Judy Jaques Interview

Helloe to my lovely blog readers!  The following began as a number of questions I needed to ask the wonderful Australian singer Judy Jacques.  Many articles and links and videos will be available online covering Judy's extraordinary and exquisite vocals but for now please enjoy the following and do tune into my next guest appearance on Curved Radio where I'll play the following track of Judy's along with other tasty morsels.


Janice:  Judy I'm going to feature your Mungo Woman track on my next CR guest spot on Nov 8th...and bookend it with an exciting female German sax player, Nicole Johanngten!

Just a couple of questions as I've accessed your bio on line but could you tell me the details of that track:

It's title: Mungo Woman. From my ’97 CD judy jacques Lighthouse. Subtitled Going for a Song.
Personnel: Judy Jacques voice, Sandro Donati trumpet, flugal horn, Nicola Eveleigh bass flute, voice, Scott Dunbabin SD1 bass, James Wakeling guitar, Pip Avent Tuba, Serg De Leucio cajon and percussion.
Recording details etc and why you recorded it and I presume wrote it...and with whom?

Dear Janni,

I found this pic of the lovely Lighthouse Band that went to Edinburgh, but missing Pip Event, Tuba in this…Nicola Eveleigh, James wakeling, Sandro Donati and myself…XXJ

JUDITH:  Recorded by Chris Corr and Sandro Donati, Produced by Lighthouse at Wild Dog Hill Studio, St Andrews Victoria (our ‘home' studio) April to June 1997. Judy Jacques Lighthouse, was the name of the band.

The recording combines music that I had written in 1974 (in Nth Berwick Scotland) with Lyrics by Australian Poet Eric Beach, and the then recent compositions of my own. 

I wrote lyrics and music for Mungo Woman. 

The record was made as we had been asked to play at the Edinburgh Festival Fringe in August 1997. 
JANICE:   Also a little background you'd like to share on where you're living now and anything of significance re linking the track to place…etc.

JUDITH:  I had lived just out of the small town of St Andrews in Melbourne’s Nth East, for 47 years, then In 2011, two years after surviving the ’09 fires, Sandro and I moved to Flinders Island, Bass Strait Tasmania.

Flinders is the largest of the Furneaux group of islands. The Islands have important though tragic Aboriginal History, and rich in very early white settlement history. It is remote.

I think my approach to composition words and songs developed over the years, are deeply influenced by travels to outback areas of Australia and initially around Tibborburra NSW. 

On one of those adventures, we camped at the Menindee Lakes which was dry that year. 

I walked along the sandy lake bed and came to a wire fence stretched way across and into the distance…the wind was strong enough to vibrate the wire, making sounds singing like an atonal choir.  

I whizzed back to the car for my tape recorder, then used sticks and whatever was around... joined in with the wind and the fence. 

This eventually made a composition called ‘Menindee Wire’ which I thought worked well and was performed using the original recording, voices and images for the ‘Next Wave Festival’ and other performances...it was recorded by my Wild Dog Ensemble…through those experiments,  I was excited to continue to compose with traveling through land as inspiration…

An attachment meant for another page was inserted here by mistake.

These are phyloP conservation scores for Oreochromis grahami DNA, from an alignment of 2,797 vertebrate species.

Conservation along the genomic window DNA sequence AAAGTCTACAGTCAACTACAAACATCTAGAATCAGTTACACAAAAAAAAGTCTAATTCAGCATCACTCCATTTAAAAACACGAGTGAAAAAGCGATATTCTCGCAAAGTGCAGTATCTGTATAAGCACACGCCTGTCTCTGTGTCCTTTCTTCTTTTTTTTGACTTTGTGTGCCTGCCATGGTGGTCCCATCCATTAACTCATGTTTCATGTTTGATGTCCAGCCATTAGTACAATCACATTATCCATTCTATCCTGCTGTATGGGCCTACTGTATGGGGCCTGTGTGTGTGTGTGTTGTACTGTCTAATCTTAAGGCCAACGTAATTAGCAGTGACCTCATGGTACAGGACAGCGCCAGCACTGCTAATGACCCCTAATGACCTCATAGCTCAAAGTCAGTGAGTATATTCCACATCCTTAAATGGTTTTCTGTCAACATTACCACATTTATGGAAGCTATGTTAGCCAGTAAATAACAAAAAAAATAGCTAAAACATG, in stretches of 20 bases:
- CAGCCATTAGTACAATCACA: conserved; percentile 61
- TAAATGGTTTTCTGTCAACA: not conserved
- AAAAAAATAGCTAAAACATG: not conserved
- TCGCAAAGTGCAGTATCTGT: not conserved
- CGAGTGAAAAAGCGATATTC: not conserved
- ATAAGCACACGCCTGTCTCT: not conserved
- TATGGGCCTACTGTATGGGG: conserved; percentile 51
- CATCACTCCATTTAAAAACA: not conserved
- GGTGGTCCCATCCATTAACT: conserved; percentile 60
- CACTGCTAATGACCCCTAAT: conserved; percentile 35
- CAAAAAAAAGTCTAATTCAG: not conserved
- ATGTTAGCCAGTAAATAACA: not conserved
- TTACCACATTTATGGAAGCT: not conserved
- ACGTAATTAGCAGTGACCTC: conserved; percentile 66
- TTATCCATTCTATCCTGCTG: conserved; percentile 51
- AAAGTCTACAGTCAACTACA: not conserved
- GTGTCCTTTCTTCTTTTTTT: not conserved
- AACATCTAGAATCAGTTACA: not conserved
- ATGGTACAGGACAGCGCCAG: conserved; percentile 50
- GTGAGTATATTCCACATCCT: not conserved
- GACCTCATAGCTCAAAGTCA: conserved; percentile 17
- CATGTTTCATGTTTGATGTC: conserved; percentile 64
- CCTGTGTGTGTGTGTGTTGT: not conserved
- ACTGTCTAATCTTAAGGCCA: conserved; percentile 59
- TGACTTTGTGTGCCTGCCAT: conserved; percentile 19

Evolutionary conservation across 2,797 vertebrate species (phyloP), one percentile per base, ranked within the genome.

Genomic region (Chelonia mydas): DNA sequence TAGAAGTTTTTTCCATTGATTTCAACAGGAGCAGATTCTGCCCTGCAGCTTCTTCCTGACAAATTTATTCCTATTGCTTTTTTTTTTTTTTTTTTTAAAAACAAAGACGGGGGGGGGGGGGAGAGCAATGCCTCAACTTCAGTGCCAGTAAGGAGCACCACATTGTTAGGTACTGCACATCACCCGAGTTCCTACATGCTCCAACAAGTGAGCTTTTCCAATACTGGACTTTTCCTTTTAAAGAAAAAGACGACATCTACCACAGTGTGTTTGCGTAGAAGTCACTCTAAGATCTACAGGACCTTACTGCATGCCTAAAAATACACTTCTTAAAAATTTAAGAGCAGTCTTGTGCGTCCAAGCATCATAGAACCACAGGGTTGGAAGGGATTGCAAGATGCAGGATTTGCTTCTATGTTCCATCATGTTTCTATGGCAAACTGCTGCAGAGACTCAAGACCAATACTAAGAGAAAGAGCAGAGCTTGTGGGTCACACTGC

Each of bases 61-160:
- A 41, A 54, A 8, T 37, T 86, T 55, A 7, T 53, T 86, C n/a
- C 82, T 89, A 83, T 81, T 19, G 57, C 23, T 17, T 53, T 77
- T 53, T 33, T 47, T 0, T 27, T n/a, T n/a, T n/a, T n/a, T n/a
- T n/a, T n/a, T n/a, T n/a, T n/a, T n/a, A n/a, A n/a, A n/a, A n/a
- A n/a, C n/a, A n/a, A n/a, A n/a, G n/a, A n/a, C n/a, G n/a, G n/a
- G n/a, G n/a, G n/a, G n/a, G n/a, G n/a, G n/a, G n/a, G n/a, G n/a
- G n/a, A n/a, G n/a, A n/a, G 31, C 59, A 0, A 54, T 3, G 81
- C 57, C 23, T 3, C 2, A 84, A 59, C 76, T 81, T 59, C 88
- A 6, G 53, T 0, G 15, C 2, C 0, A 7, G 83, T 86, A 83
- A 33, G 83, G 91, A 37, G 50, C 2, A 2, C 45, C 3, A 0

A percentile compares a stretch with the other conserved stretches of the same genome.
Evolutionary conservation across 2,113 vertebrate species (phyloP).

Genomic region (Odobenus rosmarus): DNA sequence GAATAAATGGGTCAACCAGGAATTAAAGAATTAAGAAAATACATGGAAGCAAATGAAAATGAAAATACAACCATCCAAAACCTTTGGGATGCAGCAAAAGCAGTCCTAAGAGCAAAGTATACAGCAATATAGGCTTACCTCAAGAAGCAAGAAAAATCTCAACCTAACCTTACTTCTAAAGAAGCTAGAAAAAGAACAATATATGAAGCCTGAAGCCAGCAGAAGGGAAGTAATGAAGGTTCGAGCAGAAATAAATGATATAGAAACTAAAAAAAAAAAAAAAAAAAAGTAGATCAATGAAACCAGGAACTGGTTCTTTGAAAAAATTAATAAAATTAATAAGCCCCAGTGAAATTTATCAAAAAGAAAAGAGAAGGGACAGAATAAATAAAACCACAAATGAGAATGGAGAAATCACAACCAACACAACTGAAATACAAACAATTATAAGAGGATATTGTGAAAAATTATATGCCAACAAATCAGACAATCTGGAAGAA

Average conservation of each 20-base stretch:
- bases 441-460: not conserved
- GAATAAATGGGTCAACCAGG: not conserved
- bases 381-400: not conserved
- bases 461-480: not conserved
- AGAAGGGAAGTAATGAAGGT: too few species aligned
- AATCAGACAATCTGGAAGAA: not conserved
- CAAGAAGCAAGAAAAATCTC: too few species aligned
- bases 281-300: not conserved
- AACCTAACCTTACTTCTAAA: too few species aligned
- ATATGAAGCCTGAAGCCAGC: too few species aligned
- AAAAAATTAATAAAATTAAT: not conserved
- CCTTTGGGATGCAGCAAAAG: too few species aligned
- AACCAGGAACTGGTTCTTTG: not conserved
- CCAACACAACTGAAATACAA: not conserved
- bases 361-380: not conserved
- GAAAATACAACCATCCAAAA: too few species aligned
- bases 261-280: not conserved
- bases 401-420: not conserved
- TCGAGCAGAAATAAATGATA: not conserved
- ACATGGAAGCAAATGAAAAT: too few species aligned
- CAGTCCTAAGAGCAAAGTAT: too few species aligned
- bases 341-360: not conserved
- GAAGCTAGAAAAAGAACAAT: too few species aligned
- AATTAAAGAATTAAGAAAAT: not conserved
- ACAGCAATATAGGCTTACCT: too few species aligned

That first month long journey showed me new territory and I felt closer to Aboriginal country, new birds, desert and songs, everything was inspiring.

On the following trip to the Tibborburra area, we detoured to stay a few days in the Mungo National Park. This was managed  by rangers from the barkindji clan who were happy to show us around. We stayed in a cabin and at night, we sat around the fire listening to their stories and watching the young folk dancing their traditional dances. 

I had previously read about the burial grounds at Mungo and I was especially interested in Mungo Woman. Her remains being the oldest dated in the world. Mungo man followed.
 I found it to be very Spiritual country out there. The old burial grounds are surrounded by huge wind sculpted moonscapes and white sand dunes...  Like nothing I’d seen before. So, carrying stories with me, I walked long distances through that powerful country, writing as I walked. Mungo Woman came from that journey.

JANICE: I can also talk about our meeting up at VCA (Victorian College of the Arts)...any refresher would be great too!

Funny about that... I listened for the first time a few days ago, to a taped interview made years ago for NFSA where I talked about you and I being the only singers…I think we were the only women! It was a boys own jazz biz…and we just had to make a way for ourselves, that’s what I recall…and I remember going over the top, singing a pretty wild improvisation solo with the group I had forced my way into ( from the audition, I’d been placed in a group of ‘beginners’ and was furious and insisted on working with…a group with Peter McCutcheon on piano…that just came to me)…so I had to prove myself…something like that and maybe we shared being cross about where we found ourselves and agreed to just get stuck into it…. I don’t think we learn’t much, except that then, it was a boyz own…! 
JANICE: I also happened to find a great interview on Mungo man and lady on Radio National which followed on after my decision to play your track...yes...an 'as if it found me’…as it happens!





 Re: Nicole Johanntgen



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